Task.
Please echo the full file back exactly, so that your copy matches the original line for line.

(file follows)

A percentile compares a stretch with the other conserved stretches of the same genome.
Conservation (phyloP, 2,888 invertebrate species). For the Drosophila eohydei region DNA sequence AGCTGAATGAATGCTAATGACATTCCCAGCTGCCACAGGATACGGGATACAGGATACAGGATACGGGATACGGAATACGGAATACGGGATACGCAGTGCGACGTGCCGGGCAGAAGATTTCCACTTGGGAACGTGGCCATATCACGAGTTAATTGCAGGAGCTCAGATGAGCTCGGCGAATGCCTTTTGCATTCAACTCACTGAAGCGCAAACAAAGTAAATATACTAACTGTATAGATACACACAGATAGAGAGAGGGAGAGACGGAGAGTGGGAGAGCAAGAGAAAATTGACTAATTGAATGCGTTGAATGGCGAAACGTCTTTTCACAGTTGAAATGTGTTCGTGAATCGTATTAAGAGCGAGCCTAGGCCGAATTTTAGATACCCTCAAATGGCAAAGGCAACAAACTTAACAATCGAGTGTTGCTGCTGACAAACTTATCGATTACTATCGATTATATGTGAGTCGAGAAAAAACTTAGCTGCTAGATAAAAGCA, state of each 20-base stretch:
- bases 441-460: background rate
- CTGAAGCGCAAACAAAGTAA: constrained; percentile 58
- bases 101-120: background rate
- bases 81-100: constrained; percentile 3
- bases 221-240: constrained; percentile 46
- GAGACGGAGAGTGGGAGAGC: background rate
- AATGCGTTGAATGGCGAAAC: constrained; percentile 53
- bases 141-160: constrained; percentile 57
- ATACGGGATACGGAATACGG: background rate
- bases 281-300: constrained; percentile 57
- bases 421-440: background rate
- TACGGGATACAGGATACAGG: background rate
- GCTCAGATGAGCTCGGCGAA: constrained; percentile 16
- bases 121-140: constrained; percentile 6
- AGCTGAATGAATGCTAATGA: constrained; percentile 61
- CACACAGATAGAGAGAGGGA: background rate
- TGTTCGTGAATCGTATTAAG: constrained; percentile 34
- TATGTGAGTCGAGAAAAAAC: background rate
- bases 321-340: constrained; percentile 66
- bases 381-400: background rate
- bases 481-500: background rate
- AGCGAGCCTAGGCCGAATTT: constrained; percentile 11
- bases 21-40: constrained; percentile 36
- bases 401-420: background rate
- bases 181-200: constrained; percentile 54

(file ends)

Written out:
A percentile compares a stretch with the other conserved stretches of the same genome.
Conservation (phyloP, 2,888 invertebrate species). For the Drosophila eohydei region DNA sequence AGCTGAATGAATGCTAATGACATTCCCAGCTGCCACAGGATACGGGATACAGGATACAGGATACGGGATACGGAATACGGAATACGGGATACGCAGTGCGACGTGCCGGGCAGAAGATTTCCACTTGGGAACGTGGCCATATCACGAGTTAATTGCAGGAGCTCAGATGAGCTCGGCGAATGCCTTTTGCATTCAACTCACTGAAGCGCAAACAAAGTAAATATACTAACTGTATAGATACACACAGATAGAGAGAGGGAGAGACGGAGAGTGGGAGAGCAAGAGAAAATTGACTAATTGAATGCGTTGAATGGCGAAACGTCTTTTCACAGTTGAAATGTGTTCGTGAATCGTATTAAGAGCGAGCCTAGGCCGAATTTTAGATACCCTCAAATGGCAAAGGCAACAAACTTAACAATCGAGTGTTGCTGCTGACAAACTTATCGATTACTATCGATTATATGTGAGTCGAGAAAAAACTTAGCTGCTAGATAAAAGCA, state of each 20-base stretch:
- bases 441-460: background rate
- CTGAAGCGCAAACAAAGTAA: constrained; percentile 58
- bases 101-120: background rate
- bases 81-100: constrained; percentile 3
- bases 221-240: constrained; percentile 46
- GAGACGGAGAGTGGGAGAGC: background rate
- AATGCGTTGAATGGCGAAAC: constrained; percentile 53
- bases 141-160: constrained; percentile 57
- ATACGGGATACGGAATACGG: background rate
- bases 281-300: constrained; percentile 57
- bases 421-440: background rate
- TACGGGATACAGGATACAGG: background rate
- GCTCAGATGAGCTCGGCGAA: constrained; percentile 16
- bases 121-140: constrained; percentile 6
- AGCTGAATGAATGCTAATGA: constrained; percentile 61
- CACACAGATAGAGAGAGGGA: background rate
- TGTTCGTGAATCGTATTAAG: constrained; percentile 34
- TATGTGAGTCGAGAAAAAAC: background rate
- bases 321-340: constrained; percentile 66
- bases 381-400: background rate
- bases 481-500: background rate
- AGCGAGCCTAGGCCGAATTT: constrained; percentile 11
- bases 21-40: constrained; percentile 36
- bases 401-420: background rate
- bases 181-200: constrained; percentile 54